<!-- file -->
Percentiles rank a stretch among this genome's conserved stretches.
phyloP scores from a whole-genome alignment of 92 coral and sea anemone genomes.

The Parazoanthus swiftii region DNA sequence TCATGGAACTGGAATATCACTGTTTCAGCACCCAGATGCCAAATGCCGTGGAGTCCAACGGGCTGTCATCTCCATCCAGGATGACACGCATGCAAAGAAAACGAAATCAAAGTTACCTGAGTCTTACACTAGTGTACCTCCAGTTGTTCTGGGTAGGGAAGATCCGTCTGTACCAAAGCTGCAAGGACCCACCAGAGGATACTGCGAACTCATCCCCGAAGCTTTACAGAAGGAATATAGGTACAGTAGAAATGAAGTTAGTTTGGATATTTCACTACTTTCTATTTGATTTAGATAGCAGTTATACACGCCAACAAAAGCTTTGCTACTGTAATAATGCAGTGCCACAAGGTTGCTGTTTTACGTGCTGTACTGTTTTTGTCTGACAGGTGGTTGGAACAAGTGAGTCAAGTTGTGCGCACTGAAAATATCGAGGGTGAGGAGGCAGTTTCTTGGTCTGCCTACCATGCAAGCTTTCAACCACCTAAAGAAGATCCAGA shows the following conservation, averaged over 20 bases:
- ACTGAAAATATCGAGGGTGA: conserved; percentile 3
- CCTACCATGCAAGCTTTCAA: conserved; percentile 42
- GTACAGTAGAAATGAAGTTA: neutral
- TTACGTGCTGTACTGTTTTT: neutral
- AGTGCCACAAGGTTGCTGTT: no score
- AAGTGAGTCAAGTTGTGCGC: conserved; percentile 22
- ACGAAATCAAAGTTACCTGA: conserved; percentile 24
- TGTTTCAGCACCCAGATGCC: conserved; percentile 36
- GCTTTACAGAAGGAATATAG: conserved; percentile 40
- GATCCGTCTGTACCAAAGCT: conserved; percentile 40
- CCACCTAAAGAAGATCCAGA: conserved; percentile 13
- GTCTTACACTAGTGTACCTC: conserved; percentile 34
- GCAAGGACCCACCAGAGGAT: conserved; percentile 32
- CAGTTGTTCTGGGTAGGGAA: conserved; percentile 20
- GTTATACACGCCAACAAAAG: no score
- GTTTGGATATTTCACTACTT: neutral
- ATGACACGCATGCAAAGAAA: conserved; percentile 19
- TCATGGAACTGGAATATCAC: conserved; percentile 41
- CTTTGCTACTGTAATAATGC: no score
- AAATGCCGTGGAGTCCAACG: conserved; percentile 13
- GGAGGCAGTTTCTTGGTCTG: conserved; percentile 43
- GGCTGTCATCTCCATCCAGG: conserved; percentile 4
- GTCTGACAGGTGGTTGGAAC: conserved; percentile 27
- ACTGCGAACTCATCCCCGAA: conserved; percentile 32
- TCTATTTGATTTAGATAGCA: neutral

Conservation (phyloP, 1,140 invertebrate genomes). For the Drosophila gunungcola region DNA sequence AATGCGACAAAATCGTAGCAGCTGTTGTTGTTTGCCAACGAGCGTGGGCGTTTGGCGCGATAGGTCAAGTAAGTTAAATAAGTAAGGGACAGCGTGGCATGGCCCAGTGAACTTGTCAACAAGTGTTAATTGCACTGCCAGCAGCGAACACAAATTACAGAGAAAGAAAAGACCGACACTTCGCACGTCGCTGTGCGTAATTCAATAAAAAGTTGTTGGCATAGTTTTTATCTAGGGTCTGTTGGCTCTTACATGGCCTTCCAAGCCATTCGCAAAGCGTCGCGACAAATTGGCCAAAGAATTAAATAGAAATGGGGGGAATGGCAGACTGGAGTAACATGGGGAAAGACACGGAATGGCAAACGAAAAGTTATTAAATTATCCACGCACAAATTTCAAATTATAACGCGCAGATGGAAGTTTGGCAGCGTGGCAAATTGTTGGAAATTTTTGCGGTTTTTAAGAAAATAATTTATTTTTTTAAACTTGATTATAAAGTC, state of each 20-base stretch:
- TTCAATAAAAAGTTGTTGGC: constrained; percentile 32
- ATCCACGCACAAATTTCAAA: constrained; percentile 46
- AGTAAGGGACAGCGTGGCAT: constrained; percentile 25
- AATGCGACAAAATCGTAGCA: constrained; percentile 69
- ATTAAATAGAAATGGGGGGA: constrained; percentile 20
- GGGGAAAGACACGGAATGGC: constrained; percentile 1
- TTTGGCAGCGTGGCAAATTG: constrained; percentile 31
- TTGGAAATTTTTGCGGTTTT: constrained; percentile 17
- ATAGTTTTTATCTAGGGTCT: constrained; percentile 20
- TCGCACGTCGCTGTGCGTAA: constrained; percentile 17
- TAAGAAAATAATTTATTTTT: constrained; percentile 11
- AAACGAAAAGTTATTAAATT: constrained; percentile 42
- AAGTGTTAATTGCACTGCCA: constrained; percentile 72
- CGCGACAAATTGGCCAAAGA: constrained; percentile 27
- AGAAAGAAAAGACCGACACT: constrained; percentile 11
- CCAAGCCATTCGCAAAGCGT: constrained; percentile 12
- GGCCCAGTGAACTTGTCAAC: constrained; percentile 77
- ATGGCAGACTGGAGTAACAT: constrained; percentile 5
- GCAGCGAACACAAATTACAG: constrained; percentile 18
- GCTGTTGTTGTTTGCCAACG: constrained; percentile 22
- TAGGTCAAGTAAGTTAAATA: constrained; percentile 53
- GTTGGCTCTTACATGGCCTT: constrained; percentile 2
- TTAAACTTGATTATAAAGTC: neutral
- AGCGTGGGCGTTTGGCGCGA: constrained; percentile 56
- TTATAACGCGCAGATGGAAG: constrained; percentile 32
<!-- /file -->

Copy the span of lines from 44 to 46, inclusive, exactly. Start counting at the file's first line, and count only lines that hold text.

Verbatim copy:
- AGAAAGAAAAGACCGACACT: constrained; percentile 11
- CCAAGCCATTCGCAAAGCGT: constrained; percentile 12
- GGCCCAGTGAACTTGTCAAC: constrained; percentile 77